Nicolas Payette's website

17 Apr 2021

Against Globals

In my experience, a disproportionate amount of bugs in NetLogo models are caused by the mismanagement of global variables. Here are a few reasons why I think that is the case, in (roughly) decreasing order of importance.

There is a slippery slope at work here. Maybe at first you’re thinking: “It’s no big deal. I only have three globals and my model is so small that it’s easy to keep track of everything.” But models grow. (“What’s just one more global?”) Or they become the basis for multiple versions of the original model, where these globals are used in slightly different ways or sometimes not at all because it is easy to forget to remove an unused global. Minimizing the use of globals right from the start keeps us a step ahead in the fight against entropy.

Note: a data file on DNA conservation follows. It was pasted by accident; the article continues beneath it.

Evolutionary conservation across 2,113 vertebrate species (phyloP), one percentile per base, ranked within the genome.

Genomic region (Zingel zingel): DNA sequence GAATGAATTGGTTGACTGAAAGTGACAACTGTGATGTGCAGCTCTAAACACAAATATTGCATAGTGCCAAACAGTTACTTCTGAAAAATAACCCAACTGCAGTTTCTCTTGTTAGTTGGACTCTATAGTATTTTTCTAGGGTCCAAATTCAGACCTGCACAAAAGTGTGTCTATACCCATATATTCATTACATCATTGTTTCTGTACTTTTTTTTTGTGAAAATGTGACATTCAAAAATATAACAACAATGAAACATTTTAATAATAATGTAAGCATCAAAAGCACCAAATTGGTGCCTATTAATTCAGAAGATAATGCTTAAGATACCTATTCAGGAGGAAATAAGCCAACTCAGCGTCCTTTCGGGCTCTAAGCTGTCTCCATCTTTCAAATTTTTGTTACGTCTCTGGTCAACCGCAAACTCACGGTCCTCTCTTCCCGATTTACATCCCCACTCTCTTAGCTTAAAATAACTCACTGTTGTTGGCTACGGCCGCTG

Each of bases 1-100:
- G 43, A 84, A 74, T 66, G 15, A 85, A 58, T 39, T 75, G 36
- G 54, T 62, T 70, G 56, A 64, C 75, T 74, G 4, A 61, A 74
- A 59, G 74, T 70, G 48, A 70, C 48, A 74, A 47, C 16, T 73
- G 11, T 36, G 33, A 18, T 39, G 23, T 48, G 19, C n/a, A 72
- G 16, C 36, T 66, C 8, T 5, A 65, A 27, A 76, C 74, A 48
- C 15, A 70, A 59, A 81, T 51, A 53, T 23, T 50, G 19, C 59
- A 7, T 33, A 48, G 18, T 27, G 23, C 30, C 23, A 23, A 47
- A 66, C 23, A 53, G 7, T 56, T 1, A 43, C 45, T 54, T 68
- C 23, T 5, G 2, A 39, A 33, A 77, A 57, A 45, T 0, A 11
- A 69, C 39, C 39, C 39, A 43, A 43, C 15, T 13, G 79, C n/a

If you google “global variables”, the first link that come up are the Wikipedia article (“They are usually considered bad practice precisely because of their non-locality”), CS101 lecture notes (“WARNING Global variables are not generally used. It is a contradiction of modularity to have variables be accessible in functions in which they are not used.”) and a page called Global Variables Are Bad. There also exists Wulf and Shaw (1973) Global variable considered harmful.

Still, sometimes, they are the right tool for the job. I would simply like NetLogo modelers to think of a global as something you “spend” rather than just declare for free. If, after careful consideration, you think that a particular situation warrants the complexity and the cognitive cost of using a global then, by all means, treat yourself to one!